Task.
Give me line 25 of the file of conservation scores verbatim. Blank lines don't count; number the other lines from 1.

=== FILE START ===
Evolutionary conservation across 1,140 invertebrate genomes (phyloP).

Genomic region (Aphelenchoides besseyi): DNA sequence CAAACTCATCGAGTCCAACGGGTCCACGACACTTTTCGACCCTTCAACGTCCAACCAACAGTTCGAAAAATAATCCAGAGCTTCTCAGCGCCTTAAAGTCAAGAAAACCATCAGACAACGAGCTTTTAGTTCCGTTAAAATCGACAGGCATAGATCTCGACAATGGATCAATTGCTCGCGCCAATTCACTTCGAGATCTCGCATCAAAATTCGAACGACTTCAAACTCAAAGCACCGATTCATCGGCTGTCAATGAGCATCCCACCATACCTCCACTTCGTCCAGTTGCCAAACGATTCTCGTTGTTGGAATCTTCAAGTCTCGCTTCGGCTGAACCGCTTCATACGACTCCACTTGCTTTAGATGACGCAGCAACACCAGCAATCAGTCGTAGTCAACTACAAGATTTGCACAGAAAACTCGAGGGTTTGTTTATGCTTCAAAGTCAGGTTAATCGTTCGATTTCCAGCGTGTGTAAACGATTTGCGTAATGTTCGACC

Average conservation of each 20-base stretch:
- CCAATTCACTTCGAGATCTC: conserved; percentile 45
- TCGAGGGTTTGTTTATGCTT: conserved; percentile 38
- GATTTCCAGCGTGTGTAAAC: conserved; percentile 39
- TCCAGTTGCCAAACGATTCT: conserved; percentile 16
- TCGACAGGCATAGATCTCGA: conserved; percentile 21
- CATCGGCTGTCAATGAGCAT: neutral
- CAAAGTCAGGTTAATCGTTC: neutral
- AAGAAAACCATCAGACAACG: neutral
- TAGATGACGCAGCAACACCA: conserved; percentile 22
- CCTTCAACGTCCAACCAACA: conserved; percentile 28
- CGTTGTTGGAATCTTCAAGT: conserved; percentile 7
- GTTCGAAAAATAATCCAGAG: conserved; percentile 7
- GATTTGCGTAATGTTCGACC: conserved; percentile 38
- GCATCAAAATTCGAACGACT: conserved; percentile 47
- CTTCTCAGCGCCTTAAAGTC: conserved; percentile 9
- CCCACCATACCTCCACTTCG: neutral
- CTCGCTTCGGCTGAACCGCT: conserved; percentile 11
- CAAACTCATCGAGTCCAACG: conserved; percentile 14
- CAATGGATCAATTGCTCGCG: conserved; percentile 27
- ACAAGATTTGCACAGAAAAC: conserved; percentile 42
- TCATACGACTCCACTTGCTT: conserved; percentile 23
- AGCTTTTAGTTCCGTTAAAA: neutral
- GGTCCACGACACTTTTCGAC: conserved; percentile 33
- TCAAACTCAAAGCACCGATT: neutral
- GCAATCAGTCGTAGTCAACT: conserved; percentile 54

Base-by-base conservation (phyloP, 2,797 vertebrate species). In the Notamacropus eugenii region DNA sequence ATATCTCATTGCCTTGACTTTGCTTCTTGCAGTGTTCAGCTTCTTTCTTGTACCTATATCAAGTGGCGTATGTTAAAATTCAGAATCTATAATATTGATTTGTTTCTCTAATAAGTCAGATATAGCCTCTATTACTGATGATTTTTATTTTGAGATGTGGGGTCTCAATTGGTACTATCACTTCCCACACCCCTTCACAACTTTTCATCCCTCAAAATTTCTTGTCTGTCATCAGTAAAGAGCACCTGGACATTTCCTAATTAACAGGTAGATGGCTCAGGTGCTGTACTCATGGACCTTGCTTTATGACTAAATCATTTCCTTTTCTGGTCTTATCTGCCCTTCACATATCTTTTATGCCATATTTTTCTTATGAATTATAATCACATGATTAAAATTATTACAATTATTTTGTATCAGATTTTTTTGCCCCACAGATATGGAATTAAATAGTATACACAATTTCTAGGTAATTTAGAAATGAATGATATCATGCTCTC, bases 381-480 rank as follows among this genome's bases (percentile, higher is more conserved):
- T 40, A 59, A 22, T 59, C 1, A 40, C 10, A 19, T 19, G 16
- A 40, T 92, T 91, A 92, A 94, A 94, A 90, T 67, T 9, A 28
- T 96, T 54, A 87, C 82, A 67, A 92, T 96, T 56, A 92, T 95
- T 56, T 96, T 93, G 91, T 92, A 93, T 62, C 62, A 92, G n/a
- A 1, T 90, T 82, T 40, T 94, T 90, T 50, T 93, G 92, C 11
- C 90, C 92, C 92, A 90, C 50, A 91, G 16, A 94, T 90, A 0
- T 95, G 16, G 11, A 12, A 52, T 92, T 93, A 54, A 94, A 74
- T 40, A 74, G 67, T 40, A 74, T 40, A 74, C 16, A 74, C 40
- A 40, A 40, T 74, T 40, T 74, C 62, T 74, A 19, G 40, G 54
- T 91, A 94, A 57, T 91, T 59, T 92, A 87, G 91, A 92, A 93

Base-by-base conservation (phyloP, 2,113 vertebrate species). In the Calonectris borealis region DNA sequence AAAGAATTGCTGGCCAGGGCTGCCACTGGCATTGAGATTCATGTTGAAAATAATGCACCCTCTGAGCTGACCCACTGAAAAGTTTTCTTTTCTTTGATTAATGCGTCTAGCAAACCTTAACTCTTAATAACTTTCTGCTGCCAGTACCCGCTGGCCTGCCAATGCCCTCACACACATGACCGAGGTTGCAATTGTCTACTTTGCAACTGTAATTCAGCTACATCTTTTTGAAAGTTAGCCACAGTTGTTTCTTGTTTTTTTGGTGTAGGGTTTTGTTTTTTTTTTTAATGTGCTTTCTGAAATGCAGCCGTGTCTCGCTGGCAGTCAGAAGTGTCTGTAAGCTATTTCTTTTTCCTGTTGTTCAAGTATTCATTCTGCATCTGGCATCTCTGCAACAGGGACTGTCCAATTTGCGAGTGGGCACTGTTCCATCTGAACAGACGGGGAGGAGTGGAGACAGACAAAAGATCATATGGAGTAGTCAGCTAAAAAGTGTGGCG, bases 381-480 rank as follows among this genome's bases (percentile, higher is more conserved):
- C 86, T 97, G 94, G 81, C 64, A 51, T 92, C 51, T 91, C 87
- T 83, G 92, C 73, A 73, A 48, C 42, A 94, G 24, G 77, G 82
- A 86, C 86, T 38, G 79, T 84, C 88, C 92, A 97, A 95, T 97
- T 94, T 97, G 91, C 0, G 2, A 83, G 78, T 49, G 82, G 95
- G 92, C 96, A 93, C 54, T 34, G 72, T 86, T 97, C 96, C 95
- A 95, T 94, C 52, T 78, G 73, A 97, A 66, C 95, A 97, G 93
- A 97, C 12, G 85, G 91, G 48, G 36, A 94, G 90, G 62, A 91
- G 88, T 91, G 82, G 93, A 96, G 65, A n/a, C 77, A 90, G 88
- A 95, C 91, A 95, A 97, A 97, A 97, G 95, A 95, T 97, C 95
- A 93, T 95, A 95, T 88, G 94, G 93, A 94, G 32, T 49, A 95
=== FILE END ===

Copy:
- AGCTTTTAGTTCCGTTAAAA: neutral